If your computer is barely crawling, you can some processes... but you'll have to start them again later. On a Berkeley system, you can the processes... but you won't be able to raise the priority again later, after the system speeds up, unless you're the .
If you don't need your results right away (and you won't get them, anyway, if the system is crawling!), try stopping some jobs. The best candidates are "CPU-eaters" like, , and any job that runs up a lot of time quickly in the or reports. Start them again, later, and the jobs will take up where they left off.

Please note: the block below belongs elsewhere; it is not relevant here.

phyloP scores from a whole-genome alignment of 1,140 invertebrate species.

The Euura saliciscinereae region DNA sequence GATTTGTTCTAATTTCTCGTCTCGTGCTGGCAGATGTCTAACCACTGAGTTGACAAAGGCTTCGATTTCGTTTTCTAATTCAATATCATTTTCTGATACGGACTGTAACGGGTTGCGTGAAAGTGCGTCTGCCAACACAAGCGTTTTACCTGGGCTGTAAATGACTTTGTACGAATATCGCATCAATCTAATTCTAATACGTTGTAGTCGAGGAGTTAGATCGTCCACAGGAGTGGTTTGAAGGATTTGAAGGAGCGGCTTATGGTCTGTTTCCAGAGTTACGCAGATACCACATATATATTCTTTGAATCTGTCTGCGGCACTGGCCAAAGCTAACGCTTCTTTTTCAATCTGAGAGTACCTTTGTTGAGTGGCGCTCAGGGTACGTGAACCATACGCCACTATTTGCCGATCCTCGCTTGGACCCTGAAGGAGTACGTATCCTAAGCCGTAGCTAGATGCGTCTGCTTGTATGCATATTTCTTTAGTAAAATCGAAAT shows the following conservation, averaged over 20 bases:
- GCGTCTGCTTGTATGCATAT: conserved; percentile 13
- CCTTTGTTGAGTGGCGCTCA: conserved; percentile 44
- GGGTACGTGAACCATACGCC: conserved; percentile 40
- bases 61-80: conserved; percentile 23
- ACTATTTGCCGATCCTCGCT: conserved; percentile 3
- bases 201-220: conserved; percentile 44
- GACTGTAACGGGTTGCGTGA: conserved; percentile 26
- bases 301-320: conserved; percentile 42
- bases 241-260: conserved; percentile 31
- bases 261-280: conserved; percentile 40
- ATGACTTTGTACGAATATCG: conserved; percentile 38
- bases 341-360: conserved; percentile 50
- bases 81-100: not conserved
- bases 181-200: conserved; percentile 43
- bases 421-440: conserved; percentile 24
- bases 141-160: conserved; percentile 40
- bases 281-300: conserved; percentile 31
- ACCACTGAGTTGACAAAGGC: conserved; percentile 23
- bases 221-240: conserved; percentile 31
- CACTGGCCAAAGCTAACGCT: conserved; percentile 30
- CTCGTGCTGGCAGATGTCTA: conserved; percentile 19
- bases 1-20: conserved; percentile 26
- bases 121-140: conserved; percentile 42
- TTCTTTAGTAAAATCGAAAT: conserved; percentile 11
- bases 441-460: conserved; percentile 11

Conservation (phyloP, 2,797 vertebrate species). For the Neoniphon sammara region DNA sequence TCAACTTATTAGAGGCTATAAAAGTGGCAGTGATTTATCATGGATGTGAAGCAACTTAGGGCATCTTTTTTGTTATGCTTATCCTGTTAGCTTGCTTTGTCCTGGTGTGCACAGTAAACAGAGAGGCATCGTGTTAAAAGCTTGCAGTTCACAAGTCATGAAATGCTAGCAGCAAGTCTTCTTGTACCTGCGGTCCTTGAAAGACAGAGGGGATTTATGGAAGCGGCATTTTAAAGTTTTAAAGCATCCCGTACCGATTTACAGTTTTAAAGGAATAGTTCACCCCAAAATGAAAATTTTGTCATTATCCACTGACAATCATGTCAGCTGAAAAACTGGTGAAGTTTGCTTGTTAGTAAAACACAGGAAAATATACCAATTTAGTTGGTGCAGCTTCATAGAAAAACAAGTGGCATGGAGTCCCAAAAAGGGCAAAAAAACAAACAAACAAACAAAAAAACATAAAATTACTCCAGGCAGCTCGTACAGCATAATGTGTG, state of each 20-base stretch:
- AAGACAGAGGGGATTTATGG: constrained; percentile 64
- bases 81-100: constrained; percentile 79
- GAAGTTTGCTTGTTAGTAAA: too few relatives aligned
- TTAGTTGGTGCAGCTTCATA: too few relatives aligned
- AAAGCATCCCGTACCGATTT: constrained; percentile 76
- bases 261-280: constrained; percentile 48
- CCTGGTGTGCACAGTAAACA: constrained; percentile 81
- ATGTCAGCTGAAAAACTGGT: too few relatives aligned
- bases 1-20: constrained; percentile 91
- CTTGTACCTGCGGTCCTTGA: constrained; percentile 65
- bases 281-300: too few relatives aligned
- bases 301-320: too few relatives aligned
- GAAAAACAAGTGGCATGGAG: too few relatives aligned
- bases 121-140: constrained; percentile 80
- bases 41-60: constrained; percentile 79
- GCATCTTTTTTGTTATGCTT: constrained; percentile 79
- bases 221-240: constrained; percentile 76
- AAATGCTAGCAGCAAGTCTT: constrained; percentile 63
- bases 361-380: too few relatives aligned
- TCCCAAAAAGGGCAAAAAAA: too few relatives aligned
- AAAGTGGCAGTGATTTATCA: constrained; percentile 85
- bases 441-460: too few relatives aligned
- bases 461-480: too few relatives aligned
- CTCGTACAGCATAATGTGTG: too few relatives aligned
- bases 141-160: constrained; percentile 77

On other shells - even shells without job control (!) - you can usewith the -STOP signal and either the job number or process ID number. csh and tcsh have a stop command that does this for you. On other shells, if you'd like, you can add an alias named stop to the shell . Later, put the job back into the background with bg, or into the foreground with fg. For example:
alias stop='kill -STOP'bash$
jobs+ Running g++ hugeprog.cc & bash$
stop %1+ Stopped (signal) g++ hugeprog.cc ...later... bash$
bg %1+ g++ hugeprog.cc &